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EclipseLink/UserGuide/MOXy/Type Level/Setting Up Namespace Information

< EclipseLink‎ | UserGuide‎ | MOXy‎ | Type Level
Revision as of 16:07, 6 January 2011 by Rick.barkhouse.oracle.com (Talk | contribs) (Package Level)

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Setting Up Namespace Information

Most XML documents are qualified with a namespace. You can namespace-qualify elements of your Java class at the following levels:

  • Package
  • Type
  • Field / Property

In most cases, package-level annotation is sufficient. You can use the other levels to customize your document. Use the the @XmlSchema annotation to specify the namespace.

Package Level

Use the @XmlSchema annotation on the package to set a default namespace and specify that all elements in the package are qualified with the namespace. This information is specified in a special Java source file, package-info.java.

@XmlSchema(
   namespace="http://www.example.org/package",
   elementFormDefault=XmlNsForm.QUALIFIED)
package example;
 
import javax.xml.bind.annotation.XmlNsForm;
import javax.xml.bind.annotation.XmlSchema;

This will produce the following XML:

<customer xmlns="http://www.example.org/package">
   <name>Jane Doe</name>
</customer>

All elements are qualified with the "http://www.example.org/package" namespace.

Type Level

Type level annotations will override the package level namespace.

package example;
 
import javax.xml.bind.annotation.XmlAttribute;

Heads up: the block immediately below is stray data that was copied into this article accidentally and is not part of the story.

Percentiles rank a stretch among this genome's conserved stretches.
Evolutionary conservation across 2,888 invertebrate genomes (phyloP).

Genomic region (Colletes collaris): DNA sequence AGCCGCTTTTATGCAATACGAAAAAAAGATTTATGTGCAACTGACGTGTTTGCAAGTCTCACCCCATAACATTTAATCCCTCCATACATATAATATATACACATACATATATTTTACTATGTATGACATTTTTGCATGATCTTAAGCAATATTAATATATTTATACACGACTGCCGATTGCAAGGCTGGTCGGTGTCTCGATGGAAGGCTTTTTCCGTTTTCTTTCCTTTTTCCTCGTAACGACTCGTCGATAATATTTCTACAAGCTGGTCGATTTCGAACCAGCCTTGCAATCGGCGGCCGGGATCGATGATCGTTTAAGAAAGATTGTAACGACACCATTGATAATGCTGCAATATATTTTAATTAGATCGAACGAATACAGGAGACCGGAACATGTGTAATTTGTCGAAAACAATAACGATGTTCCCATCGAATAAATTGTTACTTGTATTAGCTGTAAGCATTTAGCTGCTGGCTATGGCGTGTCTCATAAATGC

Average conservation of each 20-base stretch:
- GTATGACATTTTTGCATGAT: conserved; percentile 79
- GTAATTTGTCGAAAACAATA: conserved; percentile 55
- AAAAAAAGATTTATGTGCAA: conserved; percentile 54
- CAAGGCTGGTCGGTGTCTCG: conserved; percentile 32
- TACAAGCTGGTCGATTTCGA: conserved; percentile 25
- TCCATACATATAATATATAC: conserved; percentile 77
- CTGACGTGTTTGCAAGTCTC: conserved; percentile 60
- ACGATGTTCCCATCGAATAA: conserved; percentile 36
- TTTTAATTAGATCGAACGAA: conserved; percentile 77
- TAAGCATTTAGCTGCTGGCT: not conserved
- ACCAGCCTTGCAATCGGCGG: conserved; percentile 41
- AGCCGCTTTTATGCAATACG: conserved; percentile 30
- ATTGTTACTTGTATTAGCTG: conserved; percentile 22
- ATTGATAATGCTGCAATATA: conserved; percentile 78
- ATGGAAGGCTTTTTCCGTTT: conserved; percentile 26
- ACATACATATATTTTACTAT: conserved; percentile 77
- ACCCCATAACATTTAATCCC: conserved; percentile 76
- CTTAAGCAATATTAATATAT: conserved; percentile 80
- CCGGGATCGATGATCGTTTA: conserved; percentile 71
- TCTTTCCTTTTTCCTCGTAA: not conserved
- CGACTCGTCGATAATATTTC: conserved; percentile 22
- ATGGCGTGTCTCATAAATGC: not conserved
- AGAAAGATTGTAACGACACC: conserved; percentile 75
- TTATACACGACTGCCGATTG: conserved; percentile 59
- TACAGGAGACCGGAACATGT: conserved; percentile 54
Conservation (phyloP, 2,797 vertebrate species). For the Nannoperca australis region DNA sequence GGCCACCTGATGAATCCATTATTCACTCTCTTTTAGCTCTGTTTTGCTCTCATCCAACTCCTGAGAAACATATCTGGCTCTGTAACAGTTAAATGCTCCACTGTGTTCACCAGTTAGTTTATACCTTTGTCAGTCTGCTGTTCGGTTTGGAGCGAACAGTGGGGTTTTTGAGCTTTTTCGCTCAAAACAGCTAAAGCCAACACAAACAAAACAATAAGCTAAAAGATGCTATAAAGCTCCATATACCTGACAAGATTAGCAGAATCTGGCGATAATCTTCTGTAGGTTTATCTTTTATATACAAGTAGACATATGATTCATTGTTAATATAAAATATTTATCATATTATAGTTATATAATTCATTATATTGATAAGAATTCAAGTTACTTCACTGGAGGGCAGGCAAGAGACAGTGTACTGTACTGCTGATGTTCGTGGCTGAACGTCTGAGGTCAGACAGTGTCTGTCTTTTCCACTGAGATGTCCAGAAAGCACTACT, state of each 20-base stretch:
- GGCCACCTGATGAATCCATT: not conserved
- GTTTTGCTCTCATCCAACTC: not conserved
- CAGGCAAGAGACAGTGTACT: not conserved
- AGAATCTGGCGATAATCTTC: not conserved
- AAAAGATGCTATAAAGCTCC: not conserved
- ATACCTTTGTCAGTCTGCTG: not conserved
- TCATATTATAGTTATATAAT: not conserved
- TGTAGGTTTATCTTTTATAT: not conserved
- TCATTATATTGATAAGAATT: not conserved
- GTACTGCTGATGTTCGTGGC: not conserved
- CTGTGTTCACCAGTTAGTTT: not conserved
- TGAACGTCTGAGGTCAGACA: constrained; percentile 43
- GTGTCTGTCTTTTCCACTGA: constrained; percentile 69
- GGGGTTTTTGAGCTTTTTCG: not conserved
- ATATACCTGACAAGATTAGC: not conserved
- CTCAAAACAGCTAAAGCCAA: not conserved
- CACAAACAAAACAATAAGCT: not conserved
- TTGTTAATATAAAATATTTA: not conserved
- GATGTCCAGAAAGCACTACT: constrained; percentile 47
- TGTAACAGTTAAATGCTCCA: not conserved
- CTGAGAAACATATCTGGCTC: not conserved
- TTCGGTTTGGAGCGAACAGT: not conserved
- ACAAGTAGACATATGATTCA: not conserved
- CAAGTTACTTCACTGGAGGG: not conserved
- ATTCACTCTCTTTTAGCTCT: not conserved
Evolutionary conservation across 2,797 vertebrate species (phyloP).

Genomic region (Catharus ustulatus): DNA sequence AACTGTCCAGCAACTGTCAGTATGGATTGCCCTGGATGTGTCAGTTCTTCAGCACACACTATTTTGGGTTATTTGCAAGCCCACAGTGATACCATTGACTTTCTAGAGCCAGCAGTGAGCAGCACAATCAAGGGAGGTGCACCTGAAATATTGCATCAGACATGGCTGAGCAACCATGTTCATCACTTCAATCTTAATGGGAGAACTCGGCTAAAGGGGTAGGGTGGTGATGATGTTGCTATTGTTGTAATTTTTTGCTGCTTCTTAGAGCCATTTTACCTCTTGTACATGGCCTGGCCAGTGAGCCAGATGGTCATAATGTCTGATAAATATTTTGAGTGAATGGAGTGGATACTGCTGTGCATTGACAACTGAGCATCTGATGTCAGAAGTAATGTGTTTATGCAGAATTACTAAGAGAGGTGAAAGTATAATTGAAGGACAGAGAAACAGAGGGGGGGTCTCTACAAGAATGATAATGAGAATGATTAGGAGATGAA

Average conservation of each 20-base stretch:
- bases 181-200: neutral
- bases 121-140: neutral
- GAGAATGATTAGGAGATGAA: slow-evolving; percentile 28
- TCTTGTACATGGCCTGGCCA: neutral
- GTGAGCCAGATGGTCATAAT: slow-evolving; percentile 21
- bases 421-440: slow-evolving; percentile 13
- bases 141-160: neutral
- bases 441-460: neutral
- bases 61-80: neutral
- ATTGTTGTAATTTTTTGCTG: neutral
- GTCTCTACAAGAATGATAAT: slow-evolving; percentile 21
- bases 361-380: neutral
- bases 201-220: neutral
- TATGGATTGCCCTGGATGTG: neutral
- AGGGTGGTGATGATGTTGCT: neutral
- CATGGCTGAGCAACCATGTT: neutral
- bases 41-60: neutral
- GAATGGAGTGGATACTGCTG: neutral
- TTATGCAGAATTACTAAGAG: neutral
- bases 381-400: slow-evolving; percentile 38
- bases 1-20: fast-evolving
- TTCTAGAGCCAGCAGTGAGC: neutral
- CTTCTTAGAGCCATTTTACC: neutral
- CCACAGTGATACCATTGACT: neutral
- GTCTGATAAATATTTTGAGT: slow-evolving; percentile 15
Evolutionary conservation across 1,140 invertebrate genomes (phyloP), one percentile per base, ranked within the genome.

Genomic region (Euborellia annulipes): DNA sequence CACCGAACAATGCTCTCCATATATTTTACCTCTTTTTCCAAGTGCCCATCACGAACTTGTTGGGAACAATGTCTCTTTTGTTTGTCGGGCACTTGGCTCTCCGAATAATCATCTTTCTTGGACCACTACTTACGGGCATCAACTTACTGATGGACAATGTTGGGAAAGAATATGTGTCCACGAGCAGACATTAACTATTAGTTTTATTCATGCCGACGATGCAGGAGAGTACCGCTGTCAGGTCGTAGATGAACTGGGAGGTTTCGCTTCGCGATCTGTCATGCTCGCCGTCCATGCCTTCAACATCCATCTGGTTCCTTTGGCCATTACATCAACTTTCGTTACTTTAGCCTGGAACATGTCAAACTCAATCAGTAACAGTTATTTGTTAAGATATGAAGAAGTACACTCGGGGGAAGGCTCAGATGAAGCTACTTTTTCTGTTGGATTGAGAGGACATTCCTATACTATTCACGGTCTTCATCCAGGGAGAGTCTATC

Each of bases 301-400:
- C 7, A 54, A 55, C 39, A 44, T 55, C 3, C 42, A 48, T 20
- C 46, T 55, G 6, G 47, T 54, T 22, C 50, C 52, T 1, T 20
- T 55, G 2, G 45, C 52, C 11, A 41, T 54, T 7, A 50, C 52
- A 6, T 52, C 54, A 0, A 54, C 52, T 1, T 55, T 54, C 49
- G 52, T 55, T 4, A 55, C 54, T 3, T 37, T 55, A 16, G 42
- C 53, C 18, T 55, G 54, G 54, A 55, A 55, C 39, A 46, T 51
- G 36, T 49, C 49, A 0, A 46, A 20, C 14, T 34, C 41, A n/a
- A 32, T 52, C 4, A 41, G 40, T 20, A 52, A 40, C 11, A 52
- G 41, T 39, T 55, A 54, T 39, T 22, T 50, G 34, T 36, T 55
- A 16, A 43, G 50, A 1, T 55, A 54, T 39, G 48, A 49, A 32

import javax.xml.bind.annotation.XmlRootElement;
import javax.xml.bind.annotation.XmlType;
 
@XmlRootElement
@XmlType(namespace="http://www.example.org/type")
public class Customer {
 
    private long id;
    private String name;
 
    @XmlAttribute
    public long getId() {
        return id;
    }
 
    public void setId(long id) {
        this.id = id;
    }
 
    public String getName() {
        return name;
    }
 
    public void setName(String name) {
        this.name = name;
    }
 
}

This will produce the following XML:

<ns2:customer
    xmlns="http://www.example.org/type"
    xmlns:ns2="http://www.example.org/package"
    id="123">
    <name>Jane Doe</name>
</ns2:customer>

Only elements inside the Customer type are qualified with the http://www.example.org/type namespace.


Field/Property Level

You can override the package or type namespaces at the property/field level. All attribute and element annotations accept the namespace parameter.

package example;
 
import javax.xml.bind.annotation.XmlAttribute;
import javax.xml.bind.annotation.XmlRootElement;
import javax.xml.bind.annotation.XmlType;
 
@XmlRootElement
@XmlType(namespace="http://www.example.org/type")
public class Customer {
 
    private long id;
    private String name;
 
    @XmlAttribute
    public long getId() {
        return id;
    }
 
    public void setId(long id) {
        this.id = id;
    }
 
    @XmlElement(namespace="http://www.example.org/property")
    public String getName() {
        return name;
    }
 
    public void setName(String name) {
        this.name = name;
    }
 
}

This will produce the following XML:

<ns2:customer
    xmlns="http://www.example.org/property"
    xmlns:ns2="http://www.example.org/package"
    id="123">
    <name>Jane Doe</name>
</ns2:customer>

The Name element is qualified with the http://www.example.org/property namespace.


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